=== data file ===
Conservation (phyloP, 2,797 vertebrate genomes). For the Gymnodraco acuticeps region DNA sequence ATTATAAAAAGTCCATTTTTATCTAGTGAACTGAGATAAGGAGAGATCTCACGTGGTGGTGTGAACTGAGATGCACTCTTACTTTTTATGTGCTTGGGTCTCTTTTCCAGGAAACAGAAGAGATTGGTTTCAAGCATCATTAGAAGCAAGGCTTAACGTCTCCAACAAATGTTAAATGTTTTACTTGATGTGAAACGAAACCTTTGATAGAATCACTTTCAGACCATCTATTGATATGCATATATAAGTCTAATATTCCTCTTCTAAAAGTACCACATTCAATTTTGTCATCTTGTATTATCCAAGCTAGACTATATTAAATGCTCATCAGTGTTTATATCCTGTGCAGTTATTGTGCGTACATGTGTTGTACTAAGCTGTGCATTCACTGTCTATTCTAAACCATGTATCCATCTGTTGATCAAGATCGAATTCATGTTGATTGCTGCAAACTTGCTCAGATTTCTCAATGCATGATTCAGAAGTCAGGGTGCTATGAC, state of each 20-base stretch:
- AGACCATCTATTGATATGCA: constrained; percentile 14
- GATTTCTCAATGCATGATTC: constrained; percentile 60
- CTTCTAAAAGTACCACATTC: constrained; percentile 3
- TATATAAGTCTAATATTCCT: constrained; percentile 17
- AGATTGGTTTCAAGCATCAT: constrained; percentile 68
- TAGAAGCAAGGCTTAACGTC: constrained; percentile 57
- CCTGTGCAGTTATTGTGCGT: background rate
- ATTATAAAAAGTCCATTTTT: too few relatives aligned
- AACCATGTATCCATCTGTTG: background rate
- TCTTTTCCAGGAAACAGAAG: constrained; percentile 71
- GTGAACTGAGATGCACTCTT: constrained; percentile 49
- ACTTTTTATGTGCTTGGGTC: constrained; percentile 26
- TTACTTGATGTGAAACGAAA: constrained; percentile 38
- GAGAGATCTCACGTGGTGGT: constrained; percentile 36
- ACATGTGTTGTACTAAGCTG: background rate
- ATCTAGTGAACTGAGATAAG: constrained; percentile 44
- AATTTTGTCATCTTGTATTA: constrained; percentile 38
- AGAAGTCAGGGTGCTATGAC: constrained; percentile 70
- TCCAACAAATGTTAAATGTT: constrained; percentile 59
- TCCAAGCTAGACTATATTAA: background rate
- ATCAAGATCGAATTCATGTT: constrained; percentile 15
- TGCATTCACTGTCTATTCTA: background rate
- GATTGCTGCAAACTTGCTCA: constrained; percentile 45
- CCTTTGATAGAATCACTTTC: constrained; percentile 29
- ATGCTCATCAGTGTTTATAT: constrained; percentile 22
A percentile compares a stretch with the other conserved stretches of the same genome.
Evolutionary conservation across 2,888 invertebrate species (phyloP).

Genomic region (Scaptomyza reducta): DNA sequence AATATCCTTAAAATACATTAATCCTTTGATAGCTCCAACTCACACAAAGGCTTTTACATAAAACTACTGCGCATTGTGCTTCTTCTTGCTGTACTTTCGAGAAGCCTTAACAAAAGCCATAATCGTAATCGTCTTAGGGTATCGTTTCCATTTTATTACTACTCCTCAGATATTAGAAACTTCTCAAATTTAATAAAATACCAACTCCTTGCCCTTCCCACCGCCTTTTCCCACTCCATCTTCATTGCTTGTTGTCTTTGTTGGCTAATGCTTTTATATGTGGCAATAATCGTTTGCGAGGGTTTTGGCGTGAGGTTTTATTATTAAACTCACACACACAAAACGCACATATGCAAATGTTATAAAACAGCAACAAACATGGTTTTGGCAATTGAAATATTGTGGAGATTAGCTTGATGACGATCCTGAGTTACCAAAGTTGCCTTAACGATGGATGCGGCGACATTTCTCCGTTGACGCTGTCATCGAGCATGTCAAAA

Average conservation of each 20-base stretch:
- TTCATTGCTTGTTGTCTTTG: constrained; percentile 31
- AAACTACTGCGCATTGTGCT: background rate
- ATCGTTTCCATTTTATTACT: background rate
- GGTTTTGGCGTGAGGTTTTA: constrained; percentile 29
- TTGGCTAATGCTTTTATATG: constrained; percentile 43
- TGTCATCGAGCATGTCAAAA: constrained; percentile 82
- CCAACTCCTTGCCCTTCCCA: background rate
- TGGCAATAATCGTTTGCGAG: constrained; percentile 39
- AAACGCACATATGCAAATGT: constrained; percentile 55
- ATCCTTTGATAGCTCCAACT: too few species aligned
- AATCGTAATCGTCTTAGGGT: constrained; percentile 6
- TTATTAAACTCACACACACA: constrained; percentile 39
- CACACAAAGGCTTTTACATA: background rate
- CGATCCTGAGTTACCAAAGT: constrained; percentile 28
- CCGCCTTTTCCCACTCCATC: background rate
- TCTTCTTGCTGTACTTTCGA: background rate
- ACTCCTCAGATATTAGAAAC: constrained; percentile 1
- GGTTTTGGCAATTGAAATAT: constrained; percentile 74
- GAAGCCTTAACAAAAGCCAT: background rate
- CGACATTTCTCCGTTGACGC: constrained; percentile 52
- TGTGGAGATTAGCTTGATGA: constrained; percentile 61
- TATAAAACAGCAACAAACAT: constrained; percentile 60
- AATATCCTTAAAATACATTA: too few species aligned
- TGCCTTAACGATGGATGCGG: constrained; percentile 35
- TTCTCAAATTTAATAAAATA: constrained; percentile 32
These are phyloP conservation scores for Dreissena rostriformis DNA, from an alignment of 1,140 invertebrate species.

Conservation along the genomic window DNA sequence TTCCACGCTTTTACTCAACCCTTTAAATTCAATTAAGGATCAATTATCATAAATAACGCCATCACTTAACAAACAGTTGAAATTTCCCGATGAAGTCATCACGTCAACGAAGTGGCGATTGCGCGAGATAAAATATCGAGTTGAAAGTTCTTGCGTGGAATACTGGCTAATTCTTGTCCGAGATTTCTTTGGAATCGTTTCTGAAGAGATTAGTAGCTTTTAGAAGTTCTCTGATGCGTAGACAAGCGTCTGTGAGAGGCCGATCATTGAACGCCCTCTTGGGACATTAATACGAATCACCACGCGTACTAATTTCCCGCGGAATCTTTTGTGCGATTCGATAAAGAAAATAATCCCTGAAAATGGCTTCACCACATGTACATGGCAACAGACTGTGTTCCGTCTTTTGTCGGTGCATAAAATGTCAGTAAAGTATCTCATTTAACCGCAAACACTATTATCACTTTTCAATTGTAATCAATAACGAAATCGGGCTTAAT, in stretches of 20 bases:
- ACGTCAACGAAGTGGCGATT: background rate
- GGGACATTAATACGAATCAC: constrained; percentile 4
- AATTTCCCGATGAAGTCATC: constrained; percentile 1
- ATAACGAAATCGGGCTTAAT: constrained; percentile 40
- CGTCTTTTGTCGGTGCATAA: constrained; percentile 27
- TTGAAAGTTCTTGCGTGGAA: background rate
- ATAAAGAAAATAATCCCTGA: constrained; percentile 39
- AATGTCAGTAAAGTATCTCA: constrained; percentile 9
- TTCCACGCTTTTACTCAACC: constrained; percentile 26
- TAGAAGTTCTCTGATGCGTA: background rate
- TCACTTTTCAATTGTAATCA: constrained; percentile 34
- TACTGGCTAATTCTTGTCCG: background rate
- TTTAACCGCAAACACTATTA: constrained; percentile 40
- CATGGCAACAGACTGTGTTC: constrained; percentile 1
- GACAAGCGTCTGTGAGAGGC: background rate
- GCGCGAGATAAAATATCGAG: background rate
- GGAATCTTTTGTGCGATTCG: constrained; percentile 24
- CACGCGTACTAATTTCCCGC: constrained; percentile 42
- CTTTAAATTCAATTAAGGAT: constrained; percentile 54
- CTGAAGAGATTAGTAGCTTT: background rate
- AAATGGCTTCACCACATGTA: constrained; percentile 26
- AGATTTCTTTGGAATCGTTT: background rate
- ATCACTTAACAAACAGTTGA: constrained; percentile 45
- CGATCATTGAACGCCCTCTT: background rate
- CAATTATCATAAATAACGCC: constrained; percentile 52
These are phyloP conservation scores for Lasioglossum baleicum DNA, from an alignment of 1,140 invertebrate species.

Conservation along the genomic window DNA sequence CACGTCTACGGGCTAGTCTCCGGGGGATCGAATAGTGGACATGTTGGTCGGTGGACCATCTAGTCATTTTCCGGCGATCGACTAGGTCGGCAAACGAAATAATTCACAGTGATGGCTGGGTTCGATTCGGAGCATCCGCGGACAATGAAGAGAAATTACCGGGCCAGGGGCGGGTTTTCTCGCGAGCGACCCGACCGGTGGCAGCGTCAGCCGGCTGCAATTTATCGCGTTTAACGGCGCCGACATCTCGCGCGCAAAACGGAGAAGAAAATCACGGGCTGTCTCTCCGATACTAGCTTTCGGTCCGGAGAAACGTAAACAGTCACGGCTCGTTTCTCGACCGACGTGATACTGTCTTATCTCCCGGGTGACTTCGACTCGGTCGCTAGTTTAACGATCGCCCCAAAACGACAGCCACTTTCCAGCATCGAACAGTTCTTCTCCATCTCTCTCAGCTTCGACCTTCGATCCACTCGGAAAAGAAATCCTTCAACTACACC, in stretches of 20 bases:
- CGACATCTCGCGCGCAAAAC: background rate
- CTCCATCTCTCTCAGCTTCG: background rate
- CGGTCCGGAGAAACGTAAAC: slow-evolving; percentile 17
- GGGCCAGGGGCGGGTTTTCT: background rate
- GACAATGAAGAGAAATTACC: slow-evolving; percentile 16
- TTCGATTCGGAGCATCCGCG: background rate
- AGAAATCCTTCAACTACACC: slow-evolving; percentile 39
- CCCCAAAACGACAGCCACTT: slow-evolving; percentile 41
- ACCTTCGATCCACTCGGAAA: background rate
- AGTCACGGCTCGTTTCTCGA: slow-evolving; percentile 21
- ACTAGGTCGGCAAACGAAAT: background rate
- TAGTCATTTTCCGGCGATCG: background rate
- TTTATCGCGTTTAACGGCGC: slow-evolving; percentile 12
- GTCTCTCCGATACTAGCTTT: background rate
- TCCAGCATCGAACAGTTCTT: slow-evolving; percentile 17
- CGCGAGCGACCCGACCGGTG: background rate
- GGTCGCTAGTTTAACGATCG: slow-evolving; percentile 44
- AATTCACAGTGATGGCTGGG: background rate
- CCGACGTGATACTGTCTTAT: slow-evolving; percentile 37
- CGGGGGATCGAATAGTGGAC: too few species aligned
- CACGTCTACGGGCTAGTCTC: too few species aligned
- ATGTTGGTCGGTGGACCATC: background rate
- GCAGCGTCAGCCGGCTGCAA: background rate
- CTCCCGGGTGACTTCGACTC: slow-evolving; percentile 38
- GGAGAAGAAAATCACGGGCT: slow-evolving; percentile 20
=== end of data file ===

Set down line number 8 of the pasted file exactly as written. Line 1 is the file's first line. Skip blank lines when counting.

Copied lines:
- CCTGTGCAGTTATTGTGCGT: background rate